The increasingly deaf and stentorian Major had shown us a Spotted Flycatcher nest site, we didn't have long to wait before one could be seen in the nearby trees. The other was sitting tight.
Whilst our luck was in, we drove to
Pam went off to the loo whilst I finished Saturday's Telegraph crossword in the car park. She was away ages, returning wreathed with smiles. Whilst there, she'd gone into the centre to talk to the warden. A very pleasant and helpful woman suggested - unasked - that she get a permit to drive to New Fen viewpoint , which was at least a mile from the car park. Fantastic. Pam's white hair and stick probably helped ! It is possible to drive as far as Joists Fen but they preferred us not to do so to-day as there were so many visitors. The paths were teeming.
The first hide, overlooking a reedbed, was only 50 yards away. About a dozen birders were already viewing from here, we decided to walk on past a poplar plantation towards Joists Fen. Half way along the path, a male Golden Oriole called from the plantation. Yes, our luck was really in. A warden later told us that they only have two males and a single female this year. Doesn't augur well for their future. If we'd walked along the river bank as planned - it's shorter to the first plantation - we'd never have had an Oriole. No sign of any Cranes on Joists Fen. Views of one hawking Hobby as we walked back towards the car.
The hide overlooking the reedbed near where we were parked is open both sides with outward facing seats. Thankfully, there was room for us, most people were lunching at the seats outside. During the half hour we sat there, we had three long flying views of a beautiful cinnamon-winged Bittern making feeding forays and then flying back to the nest. Another distant Hobby, a pair of flying Cuckoos passed overhead, their weak, long-tailed flight distinctive, and, a Bearded Tit calling from nearby reeds, added to the experience.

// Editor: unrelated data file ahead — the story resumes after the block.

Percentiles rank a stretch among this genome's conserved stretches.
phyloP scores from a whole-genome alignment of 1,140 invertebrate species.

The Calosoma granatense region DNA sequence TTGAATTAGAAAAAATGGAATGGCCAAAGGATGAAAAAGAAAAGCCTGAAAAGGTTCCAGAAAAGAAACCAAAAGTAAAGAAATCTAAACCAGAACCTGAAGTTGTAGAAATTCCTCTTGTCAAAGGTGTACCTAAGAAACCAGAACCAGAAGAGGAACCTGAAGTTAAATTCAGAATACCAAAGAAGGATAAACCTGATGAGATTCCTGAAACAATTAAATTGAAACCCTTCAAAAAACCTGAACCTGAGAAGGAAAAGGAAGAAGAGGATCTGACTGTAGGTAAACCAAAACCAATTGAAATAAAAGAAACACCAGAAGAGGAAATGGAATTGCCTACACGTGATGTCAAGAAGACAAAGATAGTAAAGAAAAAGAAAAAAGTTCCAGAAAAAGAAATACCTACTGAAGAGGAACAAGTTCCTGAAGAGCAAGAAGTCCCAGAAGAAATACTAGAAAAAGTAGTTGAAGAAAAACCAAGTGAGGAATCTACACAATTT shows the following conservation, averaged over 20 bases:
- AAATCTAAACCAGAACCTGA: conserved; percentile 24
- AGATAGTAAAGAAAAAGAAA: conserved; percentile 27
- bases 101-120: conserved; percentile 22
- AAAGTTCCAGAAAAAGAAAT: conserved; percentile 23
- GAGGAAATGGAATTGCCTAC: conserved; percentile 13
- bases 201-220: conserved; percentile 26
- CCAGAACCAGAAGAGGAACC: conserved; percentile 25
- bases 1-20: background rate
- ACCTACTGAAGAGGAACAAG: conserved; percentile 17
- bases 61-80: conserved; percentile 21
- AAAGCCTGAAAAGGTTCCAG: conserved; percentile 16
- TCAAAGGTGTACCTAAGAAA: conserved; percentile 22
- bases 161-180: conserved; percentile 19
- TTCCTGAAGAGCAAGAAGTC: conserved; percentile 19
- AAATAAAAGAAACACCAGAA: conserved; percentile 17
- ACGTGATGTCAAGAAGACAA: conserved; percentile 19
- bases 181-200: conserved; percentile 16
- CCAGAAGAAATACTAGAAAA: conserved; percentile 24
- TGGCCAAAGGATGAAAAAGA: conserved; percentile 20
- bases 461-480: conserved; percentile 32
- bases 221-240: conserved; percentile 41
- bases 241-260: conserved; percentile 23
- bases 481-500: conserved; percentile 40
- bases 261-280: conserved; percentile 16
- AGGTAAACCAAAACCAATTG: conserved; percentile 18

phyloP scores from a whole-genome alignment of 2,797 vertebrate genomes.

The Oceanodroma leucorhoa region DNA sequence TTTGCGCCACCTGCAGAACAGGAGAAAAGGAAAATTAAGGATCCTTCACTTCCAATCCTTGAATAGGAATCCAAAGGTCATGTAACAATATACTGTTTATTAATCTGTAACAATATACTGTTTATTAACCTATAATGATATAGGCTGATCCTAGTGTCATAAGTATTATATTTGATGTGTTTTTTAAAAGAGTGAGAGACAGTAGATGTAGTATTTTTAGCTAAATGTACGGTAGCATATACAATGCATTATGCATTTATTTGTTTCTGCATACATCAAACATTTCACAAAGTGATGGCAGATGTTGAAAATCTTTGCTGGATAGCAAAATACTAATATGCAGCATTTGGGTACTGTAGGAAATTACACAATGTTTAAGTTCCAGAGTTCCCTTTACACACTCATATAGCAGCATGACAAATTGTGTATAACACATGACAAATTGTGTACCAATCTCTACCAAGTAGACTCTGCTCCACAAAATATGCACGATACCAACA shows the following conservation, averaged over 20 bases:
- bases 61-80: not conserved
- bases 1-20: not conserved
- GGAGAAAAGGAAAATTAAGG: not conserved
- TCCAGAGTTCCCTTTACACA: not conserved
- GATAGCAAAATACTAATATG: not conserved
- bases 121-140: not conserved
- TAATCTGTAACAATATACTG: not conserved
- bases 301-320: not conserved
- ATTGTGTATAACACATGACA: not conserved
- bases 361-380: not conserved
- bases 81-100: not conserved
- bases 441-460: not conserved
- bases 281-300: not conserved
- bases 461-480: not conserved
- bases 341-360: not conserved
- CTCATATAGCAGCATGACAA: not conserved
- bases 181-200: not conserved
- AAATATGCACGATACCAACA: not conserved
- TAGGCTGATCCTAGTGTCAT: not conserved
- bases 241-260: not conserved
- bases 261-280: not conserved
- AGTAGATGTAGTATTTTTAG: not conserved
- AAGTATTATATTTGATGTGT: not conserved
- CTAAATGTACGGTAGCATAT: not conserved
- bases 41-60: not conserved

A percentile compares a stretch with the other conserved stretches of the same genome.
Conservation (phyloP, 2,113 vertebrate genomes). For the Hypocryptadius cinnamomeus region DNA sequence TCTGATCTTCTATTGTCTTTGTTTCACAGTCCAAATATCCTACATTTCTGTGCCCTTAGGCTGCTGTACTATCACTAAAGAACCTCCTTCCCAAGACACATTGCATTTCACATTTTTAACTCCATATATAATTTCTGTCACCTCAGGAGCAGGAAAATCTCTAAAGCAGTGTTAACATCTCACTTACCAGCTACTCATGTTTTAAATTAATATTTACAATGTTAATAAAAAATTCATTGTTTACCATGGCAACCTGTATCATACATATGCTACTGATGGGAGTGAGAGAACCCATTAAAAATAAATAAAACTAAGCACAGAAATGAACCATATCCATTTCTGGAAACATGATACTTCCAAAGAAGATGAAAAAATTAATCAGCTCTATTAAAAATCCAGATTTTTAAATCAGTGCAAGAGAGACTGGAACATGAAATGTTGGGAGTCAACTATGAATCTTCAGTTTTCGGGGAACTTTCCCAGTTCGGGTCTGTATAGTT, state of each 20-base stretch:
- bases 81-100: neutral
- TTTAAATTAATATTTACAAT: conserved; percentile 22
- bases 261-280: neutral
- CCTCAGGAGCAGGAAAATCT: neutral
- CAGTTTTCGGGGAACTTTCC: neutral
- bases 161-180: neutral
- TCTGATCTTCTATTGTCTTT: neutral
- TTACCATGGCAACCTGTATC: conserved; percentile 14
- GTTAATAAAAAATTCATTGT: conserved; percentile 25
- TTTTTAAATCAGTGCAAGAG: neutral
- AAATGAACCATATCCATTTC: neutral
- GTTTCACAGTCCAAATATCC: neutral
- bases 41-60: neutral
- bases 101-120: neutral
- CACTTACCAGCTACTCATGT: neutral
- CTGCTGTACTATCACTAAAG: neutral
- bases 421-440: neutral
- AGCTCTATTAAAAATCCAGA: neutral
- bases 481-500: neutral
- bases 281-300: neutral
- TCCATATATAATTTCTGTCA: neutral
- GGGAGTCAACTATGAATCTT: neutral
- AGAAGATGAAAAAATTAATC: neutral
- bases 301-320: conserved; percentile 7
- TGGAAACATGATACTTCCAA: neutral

After returning the permit, we drove to
More in hope than certainty. It's not a very long walk to Buxton Hide but the hide itself is one of the most uncomfortable I've experienced. Very high and narrow bench seats, no foot-rests so my legs swing. Singing Reed and Sedge Warblers en route and also on the way to Lyle Hide, the territory of a White-spotted Bluethroat which has largely stopped singing. The path is banked by high vegetation. roped off with notices forbidding climbing of the banks and using tape lures. We probably heard the Bluethroat, having played the song when we returned to the car. Its beginning is reminiscent of a Sedge Warbler but different - not very scientific but I know what I mean ! We should have visited earlier in the season.
Half a dozen Black-tailed Godwits and three summering Whooper Swans visible from Lyle.
Tired and a bit footsore, we were pleased to get back to the car and return in time to watch the dismal England footie display in the Euro Champ qualifying round against Switzerland which ended 2-2, whilst listening to Sri Lanka lay into us in the Test match. Oh happy days. It was actually a lovely and very productive birding day.
We arrived ten minutes before high tide and this is what we saw, on a breezy day with a cool NE wind and louring skies.
|We usually park where the water lies on the right.|